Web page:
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The Night House

Year: 2020
Production Co: Anton
Studio: Searchlight
Director: Daniel Bruckner
Writer: Ben Collins/Luke Piotrowski
Cast: Rebecca Hall, Evan Jonigkeit

I was incredibly taken by the premise when I saw the trailer for this movie. A bereaved woman keeps seeing signs that her dead husband is trying to contact her from beyond, and in more than just a ghost story, she discovers a house identical to theirs on the other side of the lake they live beside where everything is apparently reversed.

I was fascinated. Is she moving through multiverses (since they're so popular right now)? Is she glimpsing heaven or hell? Is she actually the ghost haunting the living? As the movie piled one clue on top of another, I was looking forward to learning what it was actually all about.

What a disappointment. It does tell you in the end, but the story is kind of stupid. The only real shock I got was when I looked up its Rotten Tomatoes score, expecting it to be in the mid 40s or so. But 87 percent?!? I can only attribute such critical praise to the aesthetic of the film, because the story certainly doesn't warrant it.

Rebecca Hall is Beth, who's trying to get over losing her architect husband Owen (Evan Jonigkeit) after his violent suicide and get back to some semblance of her life as a teacher, but something won't let her. She finds a sketchbook in Evan's papers while she's clearing them out that contains designs for the very house they built together, only in reverse. She sees a photo of a woman who looks remarkably similar to her on his phone and suspects him of having an affair.

But other stuff she discovers isn't so everyday. She sees bloody footprints leading down to the dock and rowboat where Evan went out onto the lake to shoot himself in the head. She finds herself standing amid a clutch of women, terrified, fleeing through the forest around her to leap over the wall to the lake below and disappear.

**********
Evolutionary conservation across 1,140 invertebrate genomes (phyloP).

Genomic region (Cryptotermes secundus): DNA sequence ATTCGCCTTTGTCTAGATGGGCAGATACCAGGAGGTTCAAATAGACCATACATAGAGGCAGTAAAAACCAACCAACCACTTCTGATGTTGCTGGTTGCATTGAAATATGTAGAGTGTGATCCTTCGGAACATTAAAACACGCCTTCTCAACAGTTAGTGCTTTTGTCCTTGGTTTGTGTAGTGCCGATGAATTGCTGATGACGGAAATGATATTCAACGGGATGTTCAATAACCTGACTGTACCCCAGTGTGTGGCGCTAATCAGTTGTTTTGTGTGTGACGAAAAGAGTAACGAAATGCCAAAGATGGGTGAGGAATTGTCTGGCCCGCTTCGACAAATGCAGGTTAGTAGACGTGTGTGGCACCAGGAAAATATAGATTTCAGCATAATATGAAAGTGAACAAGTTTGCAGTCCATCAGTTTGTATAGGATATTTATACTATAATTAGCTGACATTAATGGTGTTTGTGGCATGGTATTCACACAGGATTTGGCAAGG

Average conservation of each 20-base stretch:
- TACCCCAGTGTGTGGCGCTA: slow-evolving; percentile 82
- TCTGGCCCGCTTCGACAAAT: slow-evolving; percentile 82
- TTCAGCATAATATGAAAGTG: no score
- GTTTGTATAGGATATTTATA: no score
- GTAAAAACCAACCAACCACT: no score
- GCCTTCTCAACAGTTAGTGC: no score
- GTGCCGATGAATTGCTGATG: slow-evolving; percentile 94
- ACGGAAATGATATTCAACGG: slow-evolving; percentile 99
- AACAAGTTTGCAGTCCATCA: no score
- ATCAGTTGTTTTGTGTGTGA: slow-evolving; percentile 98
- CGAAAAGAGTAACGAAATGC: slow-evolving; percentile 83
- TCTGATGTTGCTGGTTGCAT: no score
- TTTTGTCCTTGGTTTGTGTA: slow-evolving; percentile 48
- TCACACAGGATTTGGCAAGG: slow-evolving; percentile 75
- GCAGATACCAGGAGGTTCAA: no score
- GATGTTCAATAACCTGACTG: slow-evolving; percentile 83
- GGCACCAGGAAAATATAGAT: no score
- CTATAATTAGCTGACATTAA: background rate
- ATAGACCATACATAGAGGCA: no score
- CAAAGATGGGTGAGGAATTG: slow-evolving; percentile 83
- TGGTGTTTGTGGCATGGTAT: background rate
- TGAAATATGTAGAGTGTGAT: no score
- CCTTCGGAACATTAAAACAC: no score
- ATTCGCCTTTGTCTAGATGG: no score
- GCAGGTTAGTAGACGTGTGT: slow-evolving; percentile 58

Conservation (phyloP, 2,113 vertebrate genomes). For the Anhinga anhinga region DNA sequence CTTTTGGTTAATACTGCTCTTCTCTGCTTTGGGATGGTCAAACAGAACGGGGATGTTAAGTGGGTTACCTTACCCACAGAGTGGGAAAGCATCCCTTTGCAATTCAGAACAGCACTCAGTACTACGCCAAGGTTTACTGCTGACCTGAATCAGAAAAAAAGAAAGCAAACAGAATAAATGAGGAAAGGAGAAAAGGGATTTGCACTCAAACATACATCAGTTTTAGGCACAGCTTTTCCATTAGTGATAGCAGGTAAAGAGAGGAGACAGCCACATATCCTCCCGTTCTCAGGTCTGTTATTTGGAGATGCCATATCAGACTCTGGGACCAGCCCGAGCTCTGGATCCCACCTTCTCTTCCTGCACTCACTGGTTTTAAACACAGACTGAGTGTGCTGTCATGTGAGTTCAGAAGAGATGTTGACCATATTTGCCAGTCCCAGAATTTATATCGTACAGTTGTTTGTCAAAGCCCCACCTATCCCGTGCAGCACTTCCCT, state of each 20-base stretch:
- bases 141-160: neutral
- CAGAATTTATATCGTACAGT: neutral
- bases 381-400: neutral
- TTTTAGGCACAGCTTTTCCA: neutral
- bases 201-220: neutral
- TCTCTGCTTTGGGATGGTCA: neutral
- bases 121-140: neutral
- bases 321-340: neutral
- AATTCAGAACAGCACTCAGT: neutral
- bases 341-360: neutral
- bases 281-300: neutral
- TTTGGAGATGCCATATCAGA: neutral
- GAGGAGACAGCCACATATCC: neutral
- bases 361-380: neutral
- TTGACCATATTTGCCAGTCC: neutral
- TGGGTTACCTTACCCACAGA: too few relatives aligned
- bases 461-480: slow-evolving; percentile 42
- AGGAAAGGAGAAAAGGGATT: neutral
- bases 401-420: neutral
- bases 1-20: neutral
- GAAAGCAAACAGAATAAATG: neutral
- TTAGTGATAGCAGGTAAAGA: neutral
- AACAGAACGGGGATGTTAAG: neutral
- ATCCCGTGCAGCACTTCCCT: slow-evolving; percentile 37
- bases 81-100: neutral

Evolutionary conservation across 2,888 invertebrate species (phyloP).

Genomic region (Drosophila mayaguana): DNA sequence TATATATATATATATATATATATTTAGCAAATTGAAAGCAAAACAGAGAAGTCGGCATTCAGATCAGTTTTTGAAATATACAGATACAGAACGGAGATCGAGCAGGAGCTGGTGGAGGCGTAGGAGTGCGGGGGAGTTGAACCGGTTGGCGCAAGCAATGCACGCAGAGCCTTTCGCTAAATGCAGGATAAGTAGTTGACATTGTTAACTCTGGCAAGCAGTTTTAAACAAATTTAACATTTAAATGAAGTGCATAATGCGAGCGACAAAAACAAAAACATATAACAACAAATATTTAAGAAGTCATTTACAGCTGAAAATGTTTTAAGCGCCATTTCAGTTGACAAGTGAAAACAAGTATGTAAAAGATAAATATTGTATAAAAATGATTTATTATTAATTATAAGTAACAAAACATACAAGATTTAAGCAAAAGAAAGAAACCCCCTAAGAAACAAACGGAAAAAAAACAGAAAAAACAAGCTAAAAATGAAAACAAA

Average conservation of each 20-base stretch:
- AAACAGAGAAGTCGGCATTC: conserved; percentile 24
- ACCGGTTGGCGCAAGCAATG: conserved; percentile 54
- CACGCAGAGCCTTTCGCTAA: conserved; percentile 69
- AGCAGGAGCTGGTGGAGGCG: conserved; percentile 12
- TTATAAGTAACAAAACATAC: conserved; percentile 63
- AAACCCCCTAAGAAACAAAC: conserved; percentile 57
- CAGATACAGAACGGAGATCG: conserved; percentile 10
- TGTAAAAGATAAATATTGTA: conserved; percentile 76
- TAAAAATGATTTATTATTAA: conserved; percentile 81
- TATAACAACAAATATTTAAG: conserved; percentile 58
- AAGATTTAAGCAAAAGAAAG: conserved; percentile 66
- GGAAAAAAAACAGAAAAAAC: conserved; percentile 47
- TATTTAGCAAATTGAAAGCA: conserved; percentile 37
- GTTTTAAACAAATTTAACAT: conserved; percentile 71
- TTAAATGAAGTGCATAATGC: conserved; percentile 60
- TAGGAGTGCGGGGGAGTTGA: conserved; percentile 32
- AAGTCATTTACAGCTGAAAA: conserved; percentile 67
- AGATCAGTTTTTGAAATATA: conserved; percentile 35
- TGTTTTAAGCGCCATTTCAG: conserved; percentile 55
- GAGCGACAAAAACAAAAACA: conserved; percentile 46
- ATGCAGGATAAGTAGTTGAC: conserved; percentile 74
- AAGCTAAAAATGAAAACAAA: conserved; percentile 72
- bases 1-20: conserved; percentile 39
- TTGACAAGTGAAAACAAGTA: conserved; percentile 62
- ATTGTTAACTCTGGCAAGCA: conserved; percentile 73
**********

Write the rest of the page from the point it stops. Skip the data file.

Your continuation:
In one of the coolest effects in the film, certain places she stands in the house give her the perspective of a figure created by the outlines of objects and walls around her, and to her shock, the outline moves as if the figure's looking at her.

Things get more terrifying and the deeper Beth digs, the weirder it gets. Her neighbour admits he saw Owen taking young women off into the woods. She finds the reversed house across the lake, half built and containing some weird wood-cared effigy. It's all connected to/explained by a throwaway story Beth has told co-workers over drinks early on, that she was in a car accident years before and died for four minutes before coming back.

I don't know what would have made the reasoning behind the other women, reverse house and her husband's secretive behaviour better, but it reminded me of some story about an ancient Celtic or Native American curse and seemed to drag the whole movie into slightly silly territory, away from the high class artistic interpretation Hall's performance had given it until then.

Either way it should have been more satisfying than this, and the fact that the horror mood, acting and script were so well executed only heightens the disappointment the plot leaves you with.

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